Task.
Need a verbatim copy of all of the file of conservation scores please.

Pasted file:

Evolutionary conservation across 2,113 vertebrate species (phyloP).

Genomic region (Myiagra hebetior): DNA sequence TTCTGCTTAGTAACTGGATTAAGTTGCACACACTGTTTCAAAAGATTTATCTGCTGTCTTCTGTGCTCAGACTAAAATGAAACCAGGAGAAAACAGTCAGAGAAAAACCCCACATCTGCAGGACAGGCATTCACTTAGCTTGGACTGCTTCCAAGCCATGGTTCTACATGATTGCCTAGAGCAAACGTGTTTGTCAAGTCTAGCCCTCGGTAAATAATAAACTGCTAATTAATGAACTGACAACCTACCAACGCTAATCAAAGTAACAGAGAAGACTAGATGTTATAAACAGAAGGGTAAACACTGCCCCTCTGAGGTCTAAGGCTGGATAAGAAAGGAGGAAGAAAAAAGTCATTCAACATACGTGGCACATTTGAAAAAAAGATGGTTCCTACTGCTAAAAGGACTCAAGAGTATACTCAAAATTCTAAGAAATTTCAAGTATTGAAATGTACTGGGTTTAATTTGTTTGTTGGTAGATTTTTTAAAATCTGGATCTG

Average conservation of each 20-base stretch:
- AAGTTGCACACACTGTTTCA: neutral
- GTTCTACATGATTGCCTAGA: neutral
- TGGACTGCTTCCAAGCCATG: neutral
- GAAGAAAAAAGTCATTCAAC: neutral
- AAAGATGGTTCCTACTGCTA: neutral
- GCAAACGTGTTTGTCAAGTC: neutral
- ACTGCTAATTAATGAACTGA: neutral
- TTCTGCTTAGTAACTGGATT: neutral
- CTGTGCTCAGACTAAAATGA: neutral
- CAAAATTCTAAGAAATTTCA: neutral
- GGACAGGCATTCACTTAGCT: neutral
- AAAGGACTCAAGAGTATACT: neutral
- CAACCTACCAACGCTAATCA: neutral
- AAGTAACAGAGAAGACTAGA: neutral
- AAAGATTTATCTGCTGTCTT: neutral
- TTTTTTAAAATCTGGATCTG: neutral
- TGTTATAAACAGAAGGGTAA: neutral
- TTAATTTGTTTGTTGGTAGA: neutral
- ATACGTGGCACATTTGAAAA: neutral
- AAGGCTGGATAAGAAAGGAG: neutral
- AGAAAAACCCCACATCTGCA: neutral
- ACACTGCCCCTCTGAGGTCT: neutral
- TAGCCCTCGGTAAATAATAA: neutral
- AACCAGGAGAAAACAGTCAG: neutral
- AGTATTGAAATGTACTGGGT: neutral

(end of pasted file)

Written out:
Evolutionary conservation across 2,113 vertebrate species (phyloP).

Genomic region (Myiagra hebetior): DNA sequence TTCTGCTTAGTAACTGGATTAAGTTGCACACACTGTTTCAAAAGATTTATCTGCTGTCTTCTGTGCTCAGACTAAAATGAAACCAGGAGAAAACAGTCAGAGAAAAACCCCACATCTGCAGGACAGGCATTCACTTAGCTTGGACTGCTTCCAAGCCATGGTTCTACATGATTGCCTAGAGCAAACGTGTTTGTCAAGTCTAGCCCTCGGTAAATAATAAACTGCTAATTAATGAACTGACAACCTACCAACGCTAATCAAAGTAACAGAGAAGACTAGATGTTATAAACAGAAGGGTAAACACTGCCCCTCTGAGGTCTAAGGCTGGATAAGAAAGGAGGAAGAAAAAAGTCATTCAACATACGTGGCACATTTGAAAAAAAGATGGTTCCTACTGCTAAAAGGACTCAAGAGTATACTCAAAATTCTAAGAAATTTCAAGTATTGAAATGTACTGGGTTTAATTTGTTTGTTGGTAGATTTTTTAAAATCTGGATCTG

Average conservation of each 20-base stretch:
- AAGTTGCACACACTGTTTCA: neutral
- GTTCTACATGATTGCCTAGA: neutral
- TGGACTGCTTCCAAGCCATG: neutral
- GAAGAAAAAAGTCATTCAAC: neutral
- AAAGATGGTTCCTACTGCTA: neutral
- GCAAACGTGTTTGTCAAGTC: neutral
- ACTGCTAATTAATGAACTGA: neutral
- TTCTGCTTAGTAACTGGATT: neutral
- CTGTGCTCAGACTAAAATGA: neutral
- CAAAATTCTAAGAAATTTCA: neutral
- GGACAGGCATTCACTTAGCT: neutral
- AAAGGACTCAAGAGTATACT: neutral
- CAACCTACCAACGCTAATCA: neutral
- AAGTAACAGAGAAGACTAGA: neutral
- AAAGATTTATCTGCTGTCTT: neutral
- TTTTTTAAAATCTGGATCTG: neutral
- TGTTATAAACAGAAGGGTAA: neutral
- TTAATTTGTTTGTTGGTAGA: neutral
- ATACGTGGCACATTTGAAAA: neutral
- AAGGCTGGATAAGAAAGGAG: neutral
- AGAAAAACCCCACATCTGCA: neutral
- ACACTGCCCCTCTGAGGTCT: neutral
- TAGCCCTCGGTAAATAATAA: neutral
- AACCAGGAGAAAACAGTCAG: neutral
- AGTATTGAAATGTACTGGGT: neutral